Other important EU funds are:

In addition, a few hundred subsidy programs with a wide range of individual directions are available to help companies and citizens of the European Union with their individual projects (EU funding).

Read more on Wikipedia Regional policy of the European Union, VOLT Europa, United Europe and Pulse of Europe.  (Smart Traveler App by U.S. Department of State - Weather report by weather.com - Global Passport Power Rank - Travel Risk Map - Democracy Index - GDP according to IMF, UN, and World Bank - Global Competitiveness Report - Corruption Perceptions Index - Press Freedom Index - World Justice Project - Rule of Law Index - UN Human Development Index - Global Peace Index - Travel & Tourism Competitiveness Index). Photos by Wikimedia Commons. If you have a suggestion, critique, review or comment to this blog entry, we are looking forward to receive your e-mail at comment@wingsch.net. Please name the headline of the blog post to which your e-mail refers to in the subject line.


Overview EU series:

short_7cr_en

White_Paper_on_the_future_of_Europe

47244656633_en




Recommended posts:

Share this post: (Please note data protection regulations before using buttons)

Theme Week Carinthia - Hüttenberg

Theme Week Carinthia - Hüttenberg

[caption id="attachment_153206" align="aligncenter" width="590"] Historic blast furnaces in der Heft © Mefusbren69[/caption][responsivevoice_button voice="UK English Female" buttontext="Listen to this Post"]Hüttenberg (Slovene: Železni Hrib) is a town in the district of Sankt Veit an der Glan with 1,500 inhabitants. Heinrich Harrer was born in the town and was an moutaineer, sportsman, geographer, and author. A museum is dedicated to him today.[gallery size="medium" gss="1" ids="181216,181218,181217,181215,181214,153206"]The municipality includes the Görtschitz valley in the southe...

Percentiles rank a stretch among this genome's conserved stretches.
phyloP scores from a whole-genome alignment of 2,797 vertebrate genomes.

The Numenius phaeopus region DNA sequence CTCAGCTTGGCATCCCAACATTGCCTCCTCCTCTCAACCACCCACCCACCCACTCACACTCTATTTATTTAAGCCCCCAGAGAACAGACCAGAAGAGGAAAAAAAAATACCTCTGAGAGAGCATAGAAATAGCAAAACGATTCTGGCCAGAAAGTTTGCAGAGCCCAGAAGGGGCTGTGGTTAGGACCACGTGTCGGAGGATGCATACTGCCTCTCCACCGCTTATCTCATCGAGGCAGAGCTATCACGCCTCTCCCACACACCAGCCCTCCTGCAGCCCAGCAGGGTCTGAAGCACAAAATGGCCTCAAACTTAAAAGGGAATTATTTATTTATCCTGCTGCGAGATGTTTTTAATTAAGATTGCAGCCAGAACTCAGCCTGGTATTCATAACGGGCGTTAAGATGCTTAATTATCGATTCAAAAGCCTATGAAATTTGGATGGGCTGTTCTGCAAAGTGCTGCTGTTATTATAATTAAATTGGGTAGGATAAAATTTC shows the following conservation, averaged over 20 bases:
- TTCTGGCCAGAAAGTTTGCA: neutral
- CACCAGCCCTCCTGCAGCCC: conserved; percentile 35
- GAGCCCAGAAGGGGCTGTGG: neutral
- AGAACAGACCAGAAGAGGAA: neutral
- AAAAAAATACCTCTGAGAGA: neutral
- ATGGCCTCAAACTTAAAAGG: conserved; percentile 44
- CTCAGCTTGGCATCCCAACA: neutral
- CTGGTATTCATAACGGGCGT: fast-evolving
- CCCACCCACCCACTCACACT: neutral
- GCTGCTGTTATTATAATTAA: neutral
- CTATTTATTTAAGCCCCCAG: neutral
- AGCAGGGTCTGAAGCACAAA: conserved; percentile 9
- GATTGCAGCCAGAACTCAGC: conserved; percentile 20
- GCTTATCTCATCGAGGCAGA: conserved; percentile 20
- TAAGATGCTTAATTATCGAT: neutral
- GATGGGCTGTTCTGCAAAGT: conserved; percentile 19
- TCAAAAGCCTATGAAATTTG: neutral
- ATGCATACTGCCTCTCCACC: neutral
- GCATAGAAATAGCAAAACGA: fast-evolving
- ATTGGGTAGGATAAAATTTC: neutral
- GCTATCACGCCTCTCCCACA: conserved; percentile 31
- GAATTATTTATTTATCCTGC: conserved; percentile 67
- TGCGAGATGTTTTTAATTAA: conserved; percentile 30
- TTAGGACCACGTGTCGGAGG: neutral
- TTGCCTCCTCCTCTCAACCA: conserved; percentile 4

[ read more ]

Peter and Paul Fortress in St. Petersburg

Peter and Paul Fortress in St. Petersburg

[caption id="attachment_232556" align="aligncenter" width="590"] © Andrew Shiva/cc-by-sa-4.0[/caption][responsivevoice_button voice="UK English Female" buttontext="Listen to this Post"]The Peter and Paul Fortress is the original citadel of St. Petersburg, Russia, founded by Peter the Great in 1703 and built to Domenico Trezzini's designs from 1706 to 1740 as a star fortress. Between the first half of the 1700s and early 1920s it served as a prison for political criminals. It has been a museum since 1924. Today it has been adapted as the central and most important part of the State Museum of S...

[ read more ]

Messner Mountain Museum

Messner Mountain Museum